Love Objects by Emily Maguire

Published: 2021 1. First lines. 2. Cover: Allen & Unwin 3. Figure drawing [Public Domain] via Pxhere 4. Cas éloquent d’accumulation compulsive [CC BY-SA 3.0] via Wikimedia Original image has been cropped. 5. Clutter [Public Domain] via Pxhere

Middle-aged Nic, living alone, is storing hundreds of items that she collects daily being unable to part with anything. Lena Harris, a University student, is her niece and the two meet regularly for lunch. When one day Nic fails to show up, Lena goes to her house and is faced with a house overflowing with things, and Nic in trouble. Lena is also in trouble after trusting a fellow student finding herself the subject of a porn video posted online.

“This is too delicate an object for this room of heavy love and heavier pain.”

BOOKSNAPS: A very moving and thought-provoking read. The author seems to be inside the characters’ minds, and has managed to make them all relatable to the reader, who feels empathy rather than horror at the predicament in which they find themselves.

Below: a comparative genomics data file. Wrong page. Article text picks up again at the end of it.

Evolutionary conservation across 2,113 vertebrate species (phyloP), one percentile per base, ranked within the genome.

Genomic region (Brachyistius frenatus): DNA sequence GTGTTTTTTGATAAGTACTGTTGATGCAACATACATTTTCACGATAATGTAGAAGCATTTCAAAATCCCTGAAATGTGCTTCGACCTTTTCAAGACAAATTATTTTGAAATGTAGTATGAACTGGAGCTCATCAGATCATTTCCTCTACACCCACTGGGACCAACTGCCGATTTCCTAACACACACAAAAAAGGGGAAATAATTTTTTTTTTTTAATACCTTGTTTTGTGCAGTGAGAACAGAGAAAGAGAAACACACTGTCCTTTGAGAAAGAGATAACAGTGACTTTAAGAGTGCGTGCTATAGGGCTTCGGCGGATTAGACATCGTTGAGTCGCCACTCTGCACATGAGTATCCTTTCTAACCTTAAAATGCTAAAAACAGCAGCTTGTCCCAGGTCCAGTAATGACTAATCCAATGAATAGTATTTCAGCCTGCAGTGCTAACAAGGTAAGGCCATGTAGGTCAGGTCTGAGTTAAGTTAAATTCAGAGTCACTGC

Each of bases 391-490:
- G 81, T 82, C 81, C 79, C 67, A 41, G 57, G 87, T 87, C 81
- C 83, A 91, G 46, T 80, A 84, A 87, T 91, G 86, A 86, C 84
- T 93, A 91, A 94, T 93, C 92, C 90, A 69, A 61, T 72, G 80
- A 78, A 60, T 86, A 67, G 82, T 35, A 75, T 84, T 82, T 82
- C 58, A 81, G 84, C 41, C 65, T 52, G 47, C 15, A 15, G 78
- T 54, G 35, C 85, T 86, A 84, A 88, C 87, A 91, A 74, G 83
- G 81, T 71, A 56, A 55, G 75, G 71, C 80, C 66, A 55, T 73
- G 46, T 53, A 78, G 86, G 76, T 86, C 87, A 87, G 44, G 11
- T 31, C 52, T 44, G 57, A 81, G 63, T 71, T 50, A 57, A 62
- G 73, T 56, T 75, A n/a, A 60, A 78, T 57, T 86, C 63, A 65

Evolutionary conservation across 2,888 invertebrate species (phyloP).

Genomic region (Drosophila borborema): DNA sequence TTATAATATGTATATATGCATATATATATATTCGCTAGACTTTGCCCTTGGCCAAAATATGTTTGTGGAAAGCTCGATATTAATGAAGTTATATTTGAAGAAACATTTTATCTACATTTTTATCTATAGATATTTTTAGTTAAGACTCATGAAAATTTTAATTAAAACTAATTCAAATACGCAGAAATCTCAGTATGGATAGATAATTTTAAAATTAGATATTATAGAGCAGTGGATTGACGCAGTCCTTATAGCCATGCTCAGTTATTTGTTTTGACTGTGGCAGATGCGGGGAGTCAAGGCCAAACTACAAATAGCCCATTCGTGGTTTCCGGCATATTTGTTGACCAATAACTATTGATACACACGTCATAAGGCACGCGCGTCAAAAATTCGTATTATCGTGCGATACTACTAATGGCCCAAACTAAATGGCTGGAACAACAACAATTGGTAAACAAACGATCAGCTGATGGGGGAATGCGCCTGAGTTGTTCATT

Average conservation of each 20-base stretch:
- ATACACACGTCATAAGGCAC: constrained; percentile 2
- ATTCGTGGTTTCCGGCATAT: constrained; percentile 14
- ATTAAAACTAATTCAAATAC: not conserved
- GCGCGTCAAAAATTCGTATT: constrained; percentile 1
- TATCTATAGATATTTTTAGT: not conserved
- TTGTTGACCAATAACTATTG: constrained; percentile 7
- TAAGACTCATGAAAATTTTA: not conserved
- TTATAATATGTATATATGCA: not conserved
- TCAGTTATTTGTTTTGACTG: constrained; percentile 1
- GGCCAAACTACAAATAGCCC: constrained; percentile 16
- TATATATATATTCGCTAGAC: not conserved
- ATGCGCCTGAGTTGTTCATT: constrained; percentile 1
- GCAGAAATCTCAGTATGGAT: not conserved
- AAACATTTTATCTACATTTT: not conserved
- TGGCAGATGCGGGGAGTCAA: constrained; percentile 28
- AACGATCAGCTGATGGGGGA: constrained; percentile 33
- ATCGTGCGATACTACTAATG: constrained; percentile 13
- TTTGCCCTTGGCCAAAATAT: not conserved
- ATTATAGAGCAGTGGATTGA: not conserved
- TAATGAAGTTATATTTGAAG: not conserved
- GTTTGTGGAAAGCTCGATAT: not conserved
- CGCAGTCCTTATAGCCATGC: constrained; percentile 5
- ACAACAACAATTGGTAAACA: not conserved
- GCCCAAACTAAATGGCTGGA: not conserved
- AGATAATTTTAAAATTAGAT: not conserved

• The Guardian: “The ending is a little too tidily resolved and Love Object’s interplay of mental illness, class divisions and sexual misconduct can make for a harrowing read – but what shines above all is Maguire’s compassion for her characters in all their messy vulnerabilities.”
  • Newtown Review of Books: “Emily Maguire has created a world we know and peopled it with characters we can care about. Most importantly, her novel leaves us with complex questions to consider; their answers are not easy to find.”

Quotes:


Josh was waiting in a dim, narrow booth close to the bar.

“If she walked home at night she would not see treasures like the doll’s bonnet (she at first thinks baby’s bonnet, but not even a newborn’s head could be so tiny, surely?) that winks at her from under the swings in the pocket park three doors from her house. It must have been dropped only that afternoon, so unblemished by dust or dog piss or cigarette ash is the white brocade. When she holds it up close, she can see that a length of shiny satin ribbon meant to act as an under-chin tie has been attached to each side, but unevenly and in a jagged stitch. A handmade bonnet, imperfectly made but so clean and crisp it hurts her heart to think how the one who sewed it would feel about its casual discarding. She pulls a scrunched plastic bag from her jacket pocket, shakes it smooth and gently places the bonnet inside.”


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